By Lenore Skenazy . . . We are in the midst of a massive mommy moral panic. Across the country, mothers are writing breathless accounts on Facebook of how sex traffickers nearly snatched their children at Target/Ikea/the grocery store.
While at Sam’s Club, one such post explains, “a man came up to us and asked if the empty cart nearby was ours.…He was an African American with a shaved head.…It seemed like an innocent encounter.” Innocent, that is, until the mom and kids headed to Walmart and there was the guy again, “feverishly texting on his phone but not taking his eye off my daughter.”
It could only mean one thing, she wrote: “I have absolutely NO doubt that that man is a trafficker looking for young girls to steal and sell.”
But it sells. A Facebook post by Diandra Toyos went wildly viral after she said she and her kids were followed by two men at Ikea. “I had a bad feeling,” she wrote. Fortunately, she “managed to lose them.”
Which, frankly, is what one does at Ikea, even with people one is trying not to lose. Nonetheless, the post ricocheted through the media. CBS told viewers that while experts found the scenario unlikely, “that doesn’t mean Toyos didn’t have reason to be concerned.”
Actually, it does.
When yet another post from another mom took off in Denver, local news outlets had to run stories reassuring parents that there had been no legitimate sex trafficking reports in the area. The Littleton Independent also informed people that an earlier story about a man “kidnapping” a child in front of the local library turned out to be about a guy moving a stroller out of the way so he could get to his car.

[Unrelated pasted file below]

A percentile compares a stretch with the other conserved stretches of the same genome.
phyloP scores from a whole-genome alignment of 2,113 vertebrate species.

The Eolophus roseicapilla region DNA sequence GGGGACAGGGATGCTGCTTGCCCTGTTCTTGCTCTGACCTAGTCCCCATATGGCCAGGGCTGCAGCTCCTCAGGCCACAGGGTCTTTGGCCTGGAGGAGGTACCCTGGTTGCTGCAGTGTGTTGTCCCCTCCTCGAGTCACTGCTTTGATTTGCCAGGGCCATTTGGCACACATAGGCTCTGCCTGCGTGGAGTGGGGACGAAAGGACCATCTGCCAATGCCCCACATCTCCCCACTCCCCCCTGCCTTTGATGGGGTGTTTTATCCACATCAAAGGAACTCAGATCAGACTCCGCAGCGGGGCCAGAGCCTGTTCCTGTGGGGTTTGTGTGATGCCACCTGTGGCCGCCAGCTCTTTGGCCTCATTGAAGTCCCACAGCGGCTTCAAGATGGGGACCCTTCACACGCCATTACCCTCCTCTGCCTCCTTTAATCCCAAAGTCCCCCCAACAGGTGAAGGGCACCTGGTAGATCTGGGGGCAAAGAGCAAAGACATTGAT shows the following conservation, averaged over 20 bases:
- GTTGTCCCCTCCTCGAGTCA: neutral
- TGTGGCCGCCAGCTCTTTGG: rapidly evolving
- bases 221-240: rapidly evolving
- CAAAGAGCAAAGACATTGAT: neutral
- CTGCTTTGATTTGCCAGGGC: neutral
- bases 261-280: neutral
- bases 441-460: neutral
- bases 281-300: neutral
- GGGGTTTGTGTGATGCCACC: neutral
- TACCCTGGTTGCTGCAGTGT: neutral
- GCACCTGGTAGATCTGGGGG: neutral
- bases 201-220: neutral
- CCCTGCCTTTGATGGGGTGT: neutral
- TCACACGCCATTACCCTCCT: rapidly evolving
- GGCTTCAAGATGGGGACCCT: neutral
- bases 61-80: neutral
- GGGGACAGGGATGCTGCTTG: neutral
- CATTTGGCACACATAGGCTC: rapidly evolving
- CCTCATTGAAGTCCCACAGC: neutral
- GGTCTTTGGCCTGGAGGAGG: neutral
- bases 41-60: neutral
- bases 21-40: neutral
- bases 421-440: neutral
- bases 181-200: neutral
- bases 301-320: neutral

David Finkelhor, head of the Crimes Against Children Research Center, says parents always worry about their kids. But more and more, that primal fear “gets paired with the fact that we live in a very heterogeneous society, where we encounter lots of people whose behavior and motives we can’t read, we can’t identify with.” It’s a big case of fear of The Other.
Had Finkelhor heard of a single case where a child was taken from a parent in public and forced into the sex trade? No. Because it’s not happening. Actual traffickers build relationships with the young people they go on to exploit, usually troubled or runaway teens. No one is spiriting 2-year-olds from Target.